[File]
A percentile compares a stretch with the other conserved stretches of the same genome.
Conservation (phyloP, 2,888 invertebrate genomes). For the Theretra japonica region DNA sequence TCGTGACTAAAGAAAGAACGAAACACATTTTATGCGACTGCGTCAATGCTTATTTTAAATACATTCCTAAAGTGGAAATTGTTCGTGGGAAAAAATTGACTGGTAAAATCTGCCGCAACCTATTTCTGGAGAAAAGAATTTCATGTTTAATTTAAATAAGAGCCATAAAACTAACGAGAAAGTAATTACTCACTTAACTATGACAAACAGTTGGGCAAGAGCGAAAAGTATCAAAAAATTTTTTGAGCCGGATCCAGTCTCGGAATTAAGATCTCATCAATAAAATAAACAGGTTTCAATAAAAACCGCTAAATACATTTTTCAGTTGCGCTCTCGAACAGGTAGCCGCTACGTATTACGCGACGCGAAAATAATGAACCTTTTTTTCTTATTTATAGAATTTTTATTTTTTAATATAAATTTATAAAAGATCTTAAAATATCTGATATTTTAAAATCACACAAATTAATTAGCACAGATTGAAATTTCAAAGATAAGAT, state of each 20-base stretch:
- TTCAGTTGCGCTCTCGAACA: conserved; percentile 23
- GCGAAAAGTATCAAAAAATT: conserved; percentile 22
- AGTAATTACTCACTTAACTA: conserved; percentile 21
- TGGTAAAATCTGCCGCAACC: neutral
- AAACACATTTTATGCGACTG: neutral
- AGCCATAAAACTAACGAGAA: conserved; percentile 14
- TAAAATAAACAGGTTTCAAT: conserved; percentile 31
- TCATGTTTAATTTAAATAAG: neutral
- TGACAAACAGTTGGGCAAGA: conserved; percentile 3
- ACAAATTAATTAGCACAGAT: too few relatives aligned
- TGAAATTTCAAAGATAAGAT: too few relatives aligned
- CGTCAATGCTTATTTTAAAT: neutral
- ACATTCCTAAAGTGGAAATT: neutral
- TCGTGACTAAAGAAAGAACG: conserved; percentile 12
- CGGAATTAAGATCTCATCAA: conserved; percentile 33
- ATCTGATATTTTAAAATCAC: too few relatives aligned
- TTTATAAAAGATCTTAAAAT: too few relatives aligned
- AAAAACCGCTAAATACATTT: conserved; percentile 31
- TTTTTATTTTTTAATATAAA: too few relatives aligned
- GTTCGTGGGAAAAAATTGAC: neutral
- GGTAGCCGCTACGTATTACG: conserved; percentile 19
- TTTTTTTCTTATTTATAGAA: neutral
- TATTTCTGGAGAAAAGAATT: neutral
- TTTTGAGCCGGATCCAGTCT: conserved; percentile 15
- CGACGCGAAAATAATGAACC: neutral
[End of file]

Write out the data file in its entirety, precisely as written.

A percentile compares a stretch with the other conserved stretches of the same genome.
Conservation (phyloP, 2,888 invertebrate genomes). For the Theretra japonica region DNA sequence TCGTGACTAAAGAAAGAACGAAACACATTTTATGCGACTGCGTCAATGCTTATTTTAAATACATTCCTAAAGTGGAAATTGTTCGTGGGAAAAAATTGACTGGTAAAATCTGCCGCAACCTATTTCTGGAGAAAAGAATTTCATGTTTAATTTAAATAAGAGCCATAAAACTAACGAGAAAGTAATTACTCACTTAACTATGACAAACAGTTGGGCAAGAGCGAAAAGTATCAAAAAATTTTTTGAGCCGGATCCAGTCTCGGAATTAAGATCTCATCAATAAAATAAACAGGTTTCAATAAAAACCGCTAAATACATTTTTCAGTTGCGCTCTCGAACAGGTAGCCGCTACGTATTACGCGACGCGAAAATAATGAACCTTTTTTTCTTATTTATAGAATTTTTATTTTTTAATATAAATTTATAAAAGATCTTAAAATATCTGATATTTTAAAATCACACAAATTAATTAGCACAGATTGAAATTTCAAAGATAAGAT, state of each 20-base stretch:
- TTCAGTTGCGCTCTCGAACA: conserved; percentile 23
- GCGAAAAGTATCAAAAAATT: conserved; percentile 22
- AGTAATTACTCACTTAACTA: conserved; percentile 21
- TGGTAAAATCTGCCGCAACC: neutral
- AAACACATTTTATGCGACTG: neutral
- AGCCATAAAACTAACGAGAA: conserved; percentile 14
- TAAAATAAACAGGTTTCAAT: conserved; percentile 31
- TCATGTTTAATTTAAATAAG: neutral
- TGACAAACAGTTGGGCAAGA: conserved; percentile 3
- ACAAATTAATTAGCACAGAT: too few relatives aligned
- TGAAATTTCAAAGATAAGAT: too few relatives aligned
- CGTCAATGCTTATTTTAAAT: neutral
- ACATTCCTAAAGTGGAAATT: neutral
- TCGTGACTAAAGAAAGAACG: conserved; percentile 12
- CGGAATTAAGATCTCATCAA: conserved; percentile 33
- ATCTGATATTTTAAAATCAC: too few relatives aligned
- TTTATAAAAGATCTTAAAAT: too few relatives aligned
- AAAAACCGCTAAATACATTT: conserved; percentile 31
- TTTTTATTTTTTAATATAAA: too few relatives aligned
- GTTCGTGGGAAAAAATTGAC: neutral
- GGTAGCCGCTACGTATTACG: conserved; percentile 19
- TTTTTTTCTTATTTATAGAA: neutral
- TATTTCTGGAGAAAAGAATT: neutral
- TTTTGAGCCGGATCCAGTCT: conserved; percentile 15
- CGACGCGAAAATAATGAACC: neutral